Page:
But never mind that, says the press. The Trump Administration is having to SCOTCH TAPE PAPERS BACK TOGETHER FOR RECORDS!
Trump keeps ripping up memos he’s done with even though law requires them to be saved. Records department staffers are digging them out of the trash and scotch-taping them together. Aides told him to stop, “but the habit proved difficult to break.” https://t.co/RCyHA1o8t5
— Bobby Allyn (@BobbyAllyn) June 10, 2018
We now have a federal bureaucracy devoted to scotch-taping official records back together because President Trump has refused to comply with polite requests to stop ripping them up and tossing them on the floor like a toddler does cheerios. https://t.co/bvpXfyBoaU
— Dan Murphy (@bungdan) June 10, 2018
Many people were quick to point out the differences.
— Mike Spade (@Sporty1546) June 10, 2018
What a contrast to the last administration, which used personal email servers, the IRS, the FBI, and the NSA to subvert the truth and spy on US citizens. I'll take the toddler over the crooks any day of the week!
— Thrill Kessel Run (@daymightbzombie) June 10, 2018
Yeah. Everybody knows the proper way to dispose of official and even classified material is to store it offsite in a bathroom illegally and then destroy it all when the FBI comes looking.
— NRA Troll (@Marcus_Porcius2) June 10, 2018
If Hillary had been elected, who would've been in charge of retrieving her deleted emails?
— Sarajane Winchester (@swinches1) June 11, 2018
Too bad he’s not writing them as emails on a private server – then destroying them, that way you liberal media idiots would ignore it altogether.
— KJH (@KellyJonHobbs) June 10, 2018
Now, the Politico story raises several questions (and the specter of former disgruntled employees who expected to be cushy career bureaucrats), but the disdain for Trump is obvious – while the near-reverence for Obama is ironic, considering the National Archives report.
“All of the official paper that went into [the Oval Office], came back out again, to the best of my knowledge,” said Lisa Brown, who served as President Barack Obama’s first staff secretary. “I never remember the president throwing any official paper away.”
Brown described a regimented process for dealing with presidential records. She said all paper that was going to the president “would go in a folder with labels — one color for decision memos, for example, and another one for letters. Documents would go out to the president and then come back to the staff secretary’s office in the same folder for distribution and handling. It was a really structured process.”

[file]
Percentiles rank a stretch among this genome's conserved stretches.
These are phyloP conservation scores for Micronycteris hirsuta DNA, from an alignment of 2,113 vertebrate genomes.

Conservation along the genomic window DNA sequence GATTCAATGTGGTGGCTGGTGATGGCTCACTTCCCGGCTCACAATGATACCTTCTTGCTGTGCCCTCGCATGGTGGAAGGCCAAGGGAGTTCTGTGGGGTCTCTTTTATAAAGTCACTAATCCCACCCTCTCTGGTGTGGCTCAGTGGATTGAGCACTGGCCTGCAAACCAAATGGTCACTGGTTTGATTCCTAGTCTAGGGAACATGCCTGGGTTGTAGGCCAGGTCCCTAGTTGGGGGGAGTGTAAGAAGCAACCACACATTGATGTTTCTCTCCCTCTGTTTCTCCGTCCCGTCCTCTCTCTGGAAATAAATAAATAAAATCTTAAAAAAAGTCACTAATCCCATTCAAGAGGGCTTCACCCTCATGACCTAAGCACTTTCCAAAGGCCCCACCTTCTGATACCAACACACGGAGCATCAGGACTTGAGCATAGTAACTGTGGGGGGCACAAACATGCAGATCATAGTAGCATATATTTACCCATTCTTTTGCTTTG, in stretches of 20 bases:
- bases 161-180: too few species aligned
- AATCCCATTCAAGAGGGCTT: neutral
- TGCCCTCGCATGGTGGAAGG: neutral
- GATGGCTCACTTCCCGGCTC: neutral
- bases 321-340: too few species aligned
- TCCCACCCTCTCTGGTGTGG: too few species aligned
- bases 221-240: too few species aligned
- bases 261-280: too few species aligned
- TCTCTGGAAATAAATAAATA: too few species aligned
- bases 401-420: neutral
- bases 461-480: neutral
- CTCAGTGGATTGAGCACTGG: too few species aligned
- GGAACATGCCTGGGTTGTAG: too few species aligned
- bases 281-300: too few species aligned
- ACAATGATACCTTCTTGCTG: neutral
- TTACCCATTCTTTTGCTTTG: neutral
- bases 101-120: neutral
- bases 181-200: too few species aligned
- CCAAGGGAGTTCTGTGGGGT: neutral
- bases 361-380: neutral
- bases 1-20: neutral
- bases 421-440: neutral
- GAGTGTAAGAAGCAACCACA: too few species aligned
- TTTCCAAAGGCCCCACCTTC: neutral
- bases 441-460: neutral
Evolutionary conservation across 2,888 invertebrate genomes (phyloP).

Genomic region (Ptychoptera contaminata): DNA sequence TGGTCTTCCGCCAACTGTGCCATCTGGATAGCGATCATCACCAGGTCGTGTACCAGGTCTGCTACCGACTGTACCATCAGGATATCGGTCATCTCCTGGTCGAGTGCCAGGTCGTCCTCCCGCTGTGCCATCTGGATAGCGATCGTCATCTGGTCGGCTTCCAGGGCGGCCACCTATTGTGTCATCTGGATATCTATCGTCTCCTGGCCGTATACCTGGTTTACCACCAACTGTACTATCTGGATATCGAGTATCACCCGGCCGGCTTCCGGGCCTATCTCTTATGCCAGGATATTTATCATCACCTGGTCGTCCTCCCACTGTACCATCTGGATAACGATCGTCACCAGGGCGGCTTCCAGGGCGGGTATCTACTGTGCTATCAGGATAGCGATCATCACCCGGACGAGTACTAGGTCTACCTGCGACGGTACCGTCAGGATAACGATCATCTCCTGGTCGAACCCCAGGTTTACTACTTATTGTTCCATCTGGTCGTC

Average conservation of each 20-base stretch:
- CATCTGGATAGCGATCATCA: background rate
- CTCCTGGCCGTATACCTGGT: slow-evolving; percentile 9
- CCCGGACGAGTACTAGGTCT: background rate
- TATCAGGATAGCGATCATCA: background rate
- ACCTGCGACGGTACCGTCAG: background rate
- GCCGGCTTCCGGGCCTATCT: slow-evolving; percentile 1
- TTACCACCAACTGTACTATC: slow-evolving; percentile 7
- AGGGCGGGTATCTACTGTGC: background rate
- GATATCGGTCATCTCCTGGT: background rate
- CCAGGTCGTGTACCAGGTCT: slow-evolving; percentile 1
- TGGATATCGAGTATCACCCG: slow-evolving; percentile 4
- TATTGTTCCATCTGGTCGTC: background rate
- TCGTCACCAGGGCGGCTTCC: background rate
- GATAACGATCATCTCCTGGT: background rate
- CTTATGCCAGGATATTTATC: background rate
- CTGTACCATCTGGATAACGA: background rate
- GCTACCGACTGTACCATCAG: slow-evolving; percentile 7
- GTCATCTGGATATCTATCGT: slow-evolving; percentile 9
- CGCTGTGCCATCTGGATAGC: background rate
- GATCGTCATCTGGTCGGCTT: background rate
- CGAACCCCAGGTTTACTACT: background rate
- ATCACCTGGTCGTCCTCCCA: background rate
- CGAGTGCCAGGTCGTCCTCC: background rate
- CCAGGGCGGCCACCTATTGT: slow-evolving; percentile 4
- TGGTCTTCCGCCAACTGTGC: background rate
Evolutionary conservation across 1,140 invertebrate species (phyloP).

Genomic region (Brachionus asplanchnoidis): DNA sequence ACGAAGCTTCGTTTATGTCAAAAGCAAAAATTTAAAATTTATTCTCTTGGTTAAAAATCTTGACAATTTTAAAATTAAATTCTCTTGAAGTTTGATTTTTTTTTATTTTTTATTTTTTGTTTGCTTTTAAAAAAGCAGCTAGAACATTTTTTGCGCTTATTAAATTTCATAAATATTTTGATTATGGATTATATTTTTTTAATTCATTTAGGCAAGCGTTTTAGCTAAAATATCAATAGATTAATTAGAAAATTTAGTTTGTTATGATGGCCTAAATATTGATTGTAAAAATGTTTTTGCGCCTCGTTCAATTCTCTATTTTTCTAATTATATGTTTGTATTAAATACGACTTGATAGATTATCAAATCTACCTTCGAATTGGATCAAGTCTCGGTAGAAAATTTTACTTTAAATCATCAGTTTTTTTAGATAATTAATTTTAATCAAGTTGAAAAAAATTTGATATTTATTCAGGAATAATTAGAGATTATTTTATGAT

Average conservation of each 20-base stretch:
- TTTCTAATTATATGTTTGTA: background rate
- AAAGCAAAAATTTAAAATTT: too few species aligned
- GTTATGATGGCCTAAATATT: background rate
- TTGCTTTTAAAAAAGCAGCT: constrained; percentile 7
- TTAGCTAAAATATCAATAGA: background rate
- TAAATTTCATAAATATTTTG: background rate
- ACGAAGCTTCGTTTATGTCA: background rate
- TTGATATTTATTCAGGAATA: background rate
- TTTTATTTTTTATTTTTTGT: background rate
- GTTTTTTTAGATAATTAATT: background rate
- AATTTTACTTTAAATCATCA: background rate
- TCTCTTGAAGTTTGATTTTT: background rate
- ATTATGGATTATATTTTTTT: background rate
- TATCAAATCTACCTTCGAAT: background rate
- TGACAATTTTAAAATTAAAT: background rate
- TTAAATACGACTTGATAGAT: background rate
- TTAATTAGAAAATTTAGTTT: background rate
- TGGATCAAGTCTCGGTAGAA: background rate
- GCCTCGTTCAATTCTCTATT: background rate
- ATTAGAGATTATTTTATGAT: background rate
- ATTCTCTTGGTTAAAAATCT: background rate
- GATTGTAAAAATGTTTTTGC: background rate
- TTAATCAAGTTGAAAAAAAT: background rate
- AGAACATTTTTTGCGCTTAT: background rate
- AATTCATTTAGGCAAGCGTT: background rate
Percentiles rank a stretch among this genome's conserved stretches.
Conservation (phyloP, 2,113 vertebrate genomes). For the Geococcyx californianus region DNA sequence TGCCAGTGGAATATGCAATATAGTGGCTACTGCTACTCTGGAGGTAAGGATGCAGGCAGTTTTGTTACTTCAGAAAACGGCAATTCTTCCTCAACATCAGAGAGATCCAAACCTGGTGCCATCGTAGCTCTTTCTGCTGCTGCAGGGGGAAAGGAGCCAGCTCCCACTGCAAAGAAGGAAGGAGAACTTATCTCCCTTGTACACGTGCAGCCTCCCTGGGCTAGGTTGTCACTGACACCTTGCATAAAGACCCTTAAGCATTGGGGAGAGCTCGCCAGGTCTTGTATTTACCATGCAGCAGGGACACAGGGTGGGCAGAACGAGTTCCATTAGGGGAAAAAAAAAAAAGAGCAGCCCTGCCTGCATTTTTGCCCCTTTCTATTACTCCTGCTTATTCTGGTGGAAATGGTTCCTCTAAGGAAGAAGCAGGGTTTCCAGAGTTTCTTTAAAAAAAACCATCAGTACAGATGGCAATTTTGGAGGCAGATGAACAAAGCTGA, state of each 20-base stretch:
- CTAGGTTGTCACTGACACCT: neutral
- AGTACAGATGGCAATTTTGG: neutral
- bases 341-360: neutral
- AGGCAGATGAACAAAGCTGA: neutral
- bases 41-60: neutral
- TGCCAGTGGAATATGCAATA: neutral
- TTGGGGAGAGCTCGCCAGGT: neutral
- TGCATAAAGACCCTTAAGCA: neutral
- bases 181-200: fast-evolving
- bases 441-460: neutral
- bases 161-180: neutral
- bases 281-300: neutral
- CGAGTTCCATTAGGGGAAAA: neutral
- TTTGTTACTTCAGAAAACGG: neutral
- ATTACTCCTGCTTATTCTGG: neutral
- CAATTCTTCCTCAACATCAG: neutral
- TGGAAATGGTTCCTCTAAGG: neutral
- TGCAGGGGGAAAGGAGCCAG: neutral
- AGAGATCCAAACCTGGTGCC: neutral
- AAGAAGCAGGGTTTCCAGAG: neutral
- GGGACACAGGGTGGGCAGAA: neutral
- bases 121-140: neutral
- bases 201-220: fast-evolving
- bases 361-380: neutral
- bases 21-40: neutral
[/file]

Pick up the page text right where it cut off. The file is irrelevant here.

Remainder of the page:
Brown said Obama had an eye on preserving documents for history — even ones he was not technically required to send to the National Archives. “I remember the day he sent down to me his race speech from the campaign, handwritten,” she said. “All of the campaign material didn’t need to come into the White House or go to Archives.”
Trump, in contrast, does not have those preservationist instincts. One person familiar with how Trump operates in the Oval Office said he would rip up “anything that happened to be on his desk that he was done with.” Some aides advised him to stop, but the habit proved difficult to break.
Despite the president’s apparent disregard of the Presidential Records Act, sources said, aides around him have tried to take an overly inclusive approach to what would be considered a presidential record.
You know, I could’ve sworn I just wrote about how the media needs to remove the log from their own eye… and both of these stories were published on the same day.
I am not thrilled with the idea of President Trump ripping up documents that could or should be preserved for the National Archives. But neither am I thrilled with the meticulous nature of the Obama Administration being praised by an incurious press, while wholesale deletion of electronic records by several high-profile administration officials and certain government agencies get a pass.